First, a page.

So, what can we do today to eradicate the misunderstandings and fears that are infiltrating our lives and causing divisions among us as a people? We can start by loving each other. Love is the most important and effective tool against any discrimination. We love because God first loved us (1 John 4:19). When we allow the love of God to work in and through us, we can bring about amazing change—change in the way we view and interact with one another.

In John 13:34-35 (NIV), Jesus taught His disciples saying “A new command I give you: Love one another. As I have loved you, so you must love one another. By this everyone will know that you are my disciples, if you love one another.” God’s awesome love for humanity was demonstrated through the death and resurrection of Jesus Christ. Jesus’ sacrifice on the cross, was not just for a certain group of people, it was for all humanity. This begs the question then: If I only love those who love me and look like me, then what good is my love? This reminds me of what the Apostle Paul taught about love in 1 Corinthians 13:1-3 (NIV) when he said:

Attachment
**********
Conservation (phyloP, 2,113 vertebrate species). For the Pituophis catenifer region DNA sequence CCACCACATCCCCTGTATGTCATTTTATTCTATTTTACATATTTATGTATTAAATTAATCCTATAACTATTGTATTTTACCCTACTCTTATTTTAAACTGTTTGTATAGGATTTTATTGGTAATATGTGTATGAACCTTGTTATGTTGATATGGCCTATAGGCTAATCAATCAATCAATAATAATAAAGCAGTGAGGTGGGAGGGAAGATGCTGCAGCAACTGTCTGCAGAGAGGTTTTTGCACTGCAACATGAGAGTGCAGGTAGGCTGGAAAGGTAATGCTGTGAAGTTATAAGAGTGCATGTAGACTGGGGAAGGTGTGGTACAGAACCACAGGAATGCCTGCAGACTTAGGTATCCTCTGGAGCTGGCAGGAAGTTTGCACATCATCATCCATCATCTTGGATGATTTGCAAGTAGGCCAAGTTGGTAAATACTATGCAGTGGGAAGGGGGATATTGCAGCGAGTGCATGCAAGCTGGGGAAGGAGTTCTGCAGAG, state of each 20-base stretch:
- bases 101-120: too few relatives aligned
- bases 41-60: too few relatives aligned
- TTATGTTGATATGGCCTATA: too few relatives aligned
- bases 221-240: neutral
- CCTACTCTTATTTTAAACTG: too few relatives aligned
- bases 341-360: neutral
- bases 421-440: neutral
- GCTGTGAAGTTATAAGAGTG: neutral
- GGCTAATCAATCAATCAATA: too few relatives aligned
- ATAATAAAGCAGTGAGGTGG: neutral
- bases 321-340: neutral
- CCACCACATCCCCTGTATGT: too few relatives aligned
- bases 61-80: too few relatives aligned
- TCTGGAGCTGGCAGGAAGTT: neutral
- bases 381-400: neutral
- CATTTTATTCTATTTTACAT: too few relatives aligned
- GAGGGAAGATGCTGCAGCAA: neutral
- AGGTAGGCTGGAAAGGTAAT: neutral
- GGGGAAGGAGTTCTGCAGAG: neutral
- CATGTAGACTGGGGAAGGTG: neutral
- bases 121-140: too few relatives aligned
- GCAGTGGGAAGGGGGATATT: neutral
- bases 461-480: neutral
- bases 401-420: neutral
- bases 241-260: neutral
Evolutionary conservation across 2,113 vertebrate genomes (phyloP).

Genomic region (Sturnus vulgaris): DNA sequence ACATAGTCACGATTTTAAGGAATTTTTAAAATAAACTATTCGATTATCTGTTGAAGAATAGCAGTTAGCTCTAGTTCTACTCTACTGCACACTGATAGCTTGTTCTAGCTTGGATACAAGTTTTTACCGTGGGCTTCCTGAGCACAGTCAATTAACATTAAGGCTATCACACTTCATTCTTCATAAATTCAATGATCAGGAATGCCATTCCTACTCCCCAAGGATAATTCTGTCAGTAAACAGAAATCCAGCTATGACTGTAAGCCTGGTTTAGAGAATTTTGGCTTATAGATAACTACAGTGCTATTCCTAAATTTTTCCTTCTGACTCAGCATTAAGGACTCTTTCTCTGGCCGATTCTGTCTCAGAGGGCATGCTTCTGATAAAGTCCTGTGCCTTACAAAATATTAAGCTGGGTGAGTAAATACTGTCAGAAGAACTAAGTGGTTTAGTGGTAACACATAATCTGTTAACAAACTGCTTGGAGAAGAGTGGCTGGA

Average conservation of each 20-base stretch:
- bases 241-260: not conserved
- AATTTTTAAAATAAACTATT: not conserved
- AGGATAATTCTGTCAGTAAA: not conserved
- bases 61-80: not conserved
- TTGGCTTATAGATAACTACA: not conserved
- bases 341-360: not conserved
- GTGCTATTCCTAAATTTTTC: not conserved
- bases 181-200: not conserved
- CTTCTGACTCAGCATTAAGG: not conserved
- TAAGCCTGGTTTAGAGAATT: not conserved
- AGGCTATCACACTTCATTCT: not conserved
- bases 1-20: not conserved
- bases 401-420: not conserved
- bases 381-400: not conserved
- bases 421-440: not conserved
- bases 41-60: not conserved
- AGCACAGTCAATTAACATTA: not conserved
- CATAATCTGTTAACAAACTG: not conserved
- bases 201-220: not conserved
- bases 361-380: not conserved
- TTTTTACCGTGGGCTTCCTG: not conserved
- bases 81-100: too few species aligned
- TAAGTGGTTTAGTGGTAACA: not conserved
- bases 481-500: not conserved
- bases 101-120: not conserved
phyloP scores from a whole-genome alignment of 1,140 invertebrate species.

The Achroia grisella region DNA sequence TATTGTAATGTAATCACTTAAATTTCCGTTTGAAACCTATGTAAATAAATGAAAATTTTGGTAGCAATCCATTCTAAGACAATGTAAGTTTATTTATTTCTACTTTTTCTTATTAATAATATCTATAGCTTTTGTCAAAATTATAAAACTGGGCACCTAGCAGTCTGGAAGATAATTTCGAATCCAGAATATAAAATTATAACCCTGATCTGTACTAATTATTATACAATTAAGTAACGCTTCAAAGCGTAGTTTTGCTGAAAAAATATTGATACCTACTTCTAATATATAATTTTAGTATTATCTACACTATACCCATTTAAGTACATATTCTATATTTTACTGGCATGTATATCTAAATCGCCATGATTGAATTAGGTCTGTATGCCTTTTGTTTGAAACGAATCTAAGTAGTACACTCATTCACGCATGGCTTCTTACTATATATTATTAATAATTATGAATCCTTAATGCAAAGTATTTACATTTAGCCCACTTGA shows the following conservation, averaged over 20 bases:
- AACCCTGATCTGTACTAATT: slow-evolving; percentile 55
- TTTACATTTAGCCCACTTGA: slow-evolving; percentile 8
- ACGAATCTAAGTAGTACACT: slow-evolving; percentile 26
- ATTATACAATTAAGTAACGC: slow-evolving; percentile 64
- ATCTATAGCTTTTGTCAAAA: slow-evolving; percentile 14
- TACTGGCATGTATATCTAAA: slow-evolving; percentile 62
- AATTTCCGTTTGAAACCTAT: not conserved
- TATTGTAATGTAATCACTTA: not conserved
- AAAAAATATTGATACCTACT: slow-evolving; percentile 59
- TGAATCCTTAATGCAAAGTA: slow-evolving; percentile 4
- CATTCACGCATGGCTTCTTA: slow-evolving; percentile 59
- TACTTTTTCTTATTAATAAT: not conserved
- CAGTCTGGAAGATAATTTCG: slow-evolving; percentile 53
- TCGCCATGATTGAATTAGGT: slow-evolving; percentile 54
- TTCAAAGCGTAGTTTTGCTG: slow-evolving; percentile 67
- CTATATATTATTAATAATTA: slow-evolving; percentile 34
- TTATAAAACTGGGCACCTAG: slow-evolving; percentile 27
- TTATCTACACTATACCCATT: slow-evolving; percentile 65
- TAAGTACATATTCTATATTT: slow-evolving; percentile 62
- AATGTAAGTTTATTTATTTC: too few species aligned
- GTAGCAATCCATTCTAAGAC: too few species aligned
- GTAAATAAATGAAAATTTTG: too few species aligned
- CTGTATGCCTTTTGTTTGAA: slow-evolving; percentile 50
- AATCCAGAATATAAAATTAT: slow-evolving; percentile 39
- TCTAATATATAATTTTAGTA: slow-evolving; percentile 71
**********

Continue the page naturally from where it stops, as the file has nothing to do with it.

If I speak in the tongues of men or of angels, but do not have love, I am only a resounding gong or a clanging cymbal. If I have the gift of prophecy and can fathom all mysteries and all knowledge, and if I have a faith that can move mountains, but do not have love, I am nothing. If I give all I possess to the poor and give over my body to hardship that I may boast, but do not have love, I gain nothing.